Meaningless arrows, questionable data.
The Atlantic published a great article today about the hollowness of the college rankings compiled by US News and World Report. Written by retired Boston College professor John Tierney, the piece highlights the problems that plague the US News system—dubious data, arbitrary rules, and a one-size-fits-all approach, to name a few.
Of course, these were the same problems that persuaded Reed’s then-president Steve Koblik to pull out of the USN rankings back in 1995. It’s a shame to see that matters haven’t gotten much better.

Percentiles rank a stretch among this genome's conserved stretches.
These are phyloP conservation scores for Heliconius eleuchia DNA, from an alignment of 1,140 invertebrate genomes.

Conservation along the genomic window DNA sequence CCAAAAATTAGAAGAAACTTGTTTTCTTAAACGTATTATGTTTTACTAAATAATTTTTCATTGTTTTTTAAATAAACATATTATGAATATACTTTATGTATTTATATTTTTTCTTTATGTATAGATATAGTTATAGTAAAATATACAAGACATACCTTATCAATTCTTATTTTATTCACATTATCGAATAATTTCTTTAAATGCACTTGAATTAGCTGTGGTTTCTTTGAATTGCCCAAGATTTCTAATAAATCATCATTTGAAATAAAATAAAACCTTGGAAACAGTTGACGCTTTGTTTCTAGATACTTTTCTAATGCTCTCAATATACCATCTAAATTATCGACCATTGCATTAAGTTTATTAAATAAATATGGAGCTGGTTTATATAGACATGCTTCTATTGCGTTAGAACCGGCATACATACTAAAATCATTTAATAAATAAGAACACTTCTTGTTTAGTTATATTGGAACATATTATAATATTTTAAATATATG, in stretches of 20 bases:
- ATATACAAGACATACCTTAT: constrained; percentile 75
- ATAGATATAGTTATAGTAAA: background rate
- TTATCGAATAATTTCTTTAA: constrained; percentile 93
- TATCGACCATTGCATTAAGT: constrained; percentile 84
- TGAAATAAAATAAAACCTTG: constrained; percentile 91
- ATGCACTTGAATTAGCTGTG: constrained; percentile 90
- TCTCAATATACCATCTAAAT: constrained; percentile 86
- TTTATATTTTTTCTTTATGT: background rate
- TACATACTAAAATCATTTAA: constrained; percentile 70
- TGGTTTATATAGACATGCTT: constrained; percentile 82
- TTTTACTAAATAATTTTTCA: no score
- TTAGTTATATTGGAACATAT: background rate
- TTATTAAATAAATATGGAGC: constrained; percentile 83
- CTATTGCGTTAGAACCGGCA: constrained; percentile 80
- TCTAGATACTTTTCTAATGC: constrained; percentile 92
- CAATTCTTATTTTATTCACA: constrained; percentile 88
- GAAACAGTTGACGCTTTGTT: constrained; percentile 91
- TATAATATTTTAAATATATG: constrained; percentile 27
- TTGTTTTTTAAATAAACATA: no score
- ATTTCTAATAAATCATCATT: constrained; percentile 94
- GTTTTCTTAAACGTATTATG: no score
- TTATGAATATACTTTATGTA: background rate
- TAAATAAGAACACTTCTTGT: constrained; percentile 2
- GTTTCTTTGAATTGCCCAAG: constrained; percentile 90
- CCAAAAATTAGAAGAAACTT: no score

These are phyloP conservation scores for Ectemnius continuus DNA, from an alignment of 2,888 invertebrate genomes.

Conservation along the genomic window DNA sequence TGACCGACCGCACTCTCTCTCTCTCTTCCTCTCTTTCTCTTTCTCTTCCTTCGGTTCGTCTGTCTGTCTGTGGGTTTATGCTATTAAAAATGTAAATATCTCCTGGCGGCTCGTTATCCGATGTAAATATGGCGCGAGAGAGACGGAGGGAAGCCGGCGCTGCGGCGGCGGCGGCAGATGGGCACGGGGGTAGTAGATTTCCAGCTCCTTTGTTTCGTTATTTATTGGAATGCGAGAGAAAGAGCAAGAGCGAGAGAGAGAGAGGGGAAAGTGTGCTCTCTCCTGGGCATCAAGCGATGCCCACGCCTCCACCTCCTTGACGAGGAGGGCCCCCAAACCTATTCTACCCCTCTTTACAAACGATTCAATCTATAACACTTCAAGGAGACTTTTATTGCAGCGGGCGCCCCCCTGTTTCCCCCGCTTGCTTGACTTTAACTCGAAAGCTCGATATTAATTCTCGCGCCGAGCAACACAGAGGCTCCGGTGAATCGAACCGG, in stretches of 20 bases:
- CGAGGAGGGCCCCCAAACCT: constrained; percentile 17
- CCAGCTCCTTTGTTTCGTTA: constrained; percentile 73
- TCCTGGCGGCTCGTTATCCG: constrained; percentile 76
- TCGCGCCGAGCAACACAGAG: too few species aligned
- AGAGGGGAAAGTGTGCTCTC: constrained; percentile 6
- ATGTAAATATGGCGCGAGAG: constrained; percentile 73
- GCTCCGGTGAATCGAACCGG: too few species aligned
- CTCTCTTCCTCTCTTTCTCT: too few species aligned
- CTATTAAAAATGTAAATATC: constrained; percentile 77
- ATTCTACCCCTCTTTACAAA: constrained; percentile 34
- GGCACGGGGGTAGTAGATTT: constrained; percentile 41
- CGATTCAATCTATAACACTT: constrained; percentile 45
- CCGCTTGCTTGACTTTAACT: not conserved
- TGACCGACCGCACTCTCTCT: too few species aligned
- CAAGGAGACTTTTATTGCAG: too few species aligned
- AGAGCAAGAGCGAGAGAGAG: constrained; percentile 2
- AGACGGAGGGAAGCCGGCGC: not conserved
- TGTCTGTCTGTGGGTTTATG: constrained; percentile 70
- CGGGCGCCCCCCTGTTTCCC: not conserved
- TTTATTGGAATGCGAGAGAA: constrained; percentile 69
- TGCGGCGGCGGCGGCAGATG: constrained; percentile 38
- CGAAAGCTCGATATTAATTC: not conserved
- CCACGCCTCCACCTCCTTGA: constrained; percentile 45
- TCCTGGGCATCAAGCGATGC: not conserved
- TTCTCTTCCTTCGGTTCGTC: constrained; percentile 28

Reed still doesn’t participate in USN, although the magazine insists on ranking us anyway. Which is too bad—as Tierney points out, the USN system remains surprisingly popular, despite an unrelenting stream of criticism through the decades. On the other hand, the last several years have witnessed the rise of more comprehensive alternatives. Perhaps one day they'll supplant the USN juggernaut. In the meantime, USN has released its latest report. Like Tierney, I’ll probably peek at the rankings, but—as they say in the ads for the Oregon lottery—for entertainment purposes only.